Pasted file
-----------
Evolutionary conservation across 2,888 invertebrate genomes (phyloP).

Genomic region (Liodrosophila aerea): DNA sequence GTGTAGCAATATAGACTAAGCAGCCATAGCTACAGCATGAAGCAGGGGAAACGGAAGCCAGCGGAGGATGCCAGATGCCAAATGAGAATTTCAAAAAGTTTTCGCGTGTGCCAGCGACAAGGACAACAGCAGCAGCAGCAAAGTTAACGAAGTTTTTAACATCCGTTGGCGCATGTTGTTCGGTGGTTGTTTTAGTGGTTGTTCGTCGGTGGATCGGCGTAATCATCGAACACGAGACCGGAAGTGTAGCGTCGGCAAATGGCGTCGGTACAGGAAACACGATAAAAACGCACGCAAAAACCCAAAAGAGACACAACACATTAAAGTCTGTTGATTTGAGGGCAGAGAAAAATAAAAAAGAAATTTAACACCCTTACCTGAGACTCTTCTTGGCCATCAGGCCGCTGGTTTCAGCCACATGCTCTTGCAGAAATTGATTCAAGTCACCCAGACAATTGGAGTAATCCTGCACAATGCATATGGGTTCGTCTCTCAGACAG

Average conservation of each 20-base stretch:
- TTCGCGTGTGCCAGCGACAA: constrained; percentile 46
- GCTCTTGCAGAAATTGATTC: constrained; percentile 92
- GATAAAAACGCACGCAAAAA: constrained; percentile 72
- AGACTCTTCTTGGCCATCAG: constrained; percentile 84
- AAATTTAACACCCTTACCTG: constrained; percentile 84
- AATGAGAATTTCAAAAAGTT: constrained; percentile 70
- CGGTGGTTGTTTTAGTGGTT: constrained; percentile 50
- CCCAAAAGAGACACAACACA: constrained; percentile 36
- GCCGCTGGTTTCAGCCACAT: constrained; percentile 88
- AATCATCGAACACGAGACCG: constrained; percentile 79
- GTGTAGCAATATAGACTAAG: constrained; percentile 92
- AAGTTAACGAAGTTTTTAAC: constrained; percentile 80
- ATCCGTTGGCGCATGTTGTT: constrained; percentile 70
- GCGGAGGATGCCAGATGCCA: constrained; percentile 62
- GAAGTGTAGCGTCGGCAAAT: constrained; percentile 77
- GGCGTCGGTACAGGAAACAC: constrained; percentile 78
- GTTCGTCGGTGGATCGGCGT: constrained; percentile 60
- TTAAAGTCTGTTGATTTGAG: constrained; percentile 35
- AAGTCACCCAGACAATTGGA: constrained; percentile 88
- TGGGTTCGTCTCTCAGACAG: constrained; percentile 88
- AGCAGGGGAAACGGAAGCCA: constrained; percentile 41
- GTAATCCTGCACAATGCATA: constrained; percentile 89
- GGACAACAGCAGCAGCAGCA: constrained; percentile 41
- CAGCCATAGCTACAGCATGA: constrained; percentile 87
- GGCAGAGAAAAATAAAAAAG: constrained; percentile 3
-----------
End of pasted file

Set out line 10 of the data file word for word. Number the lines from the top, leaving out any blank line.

- CGGTGGTTGTTTTAGTGGTT: constrained; percentile 50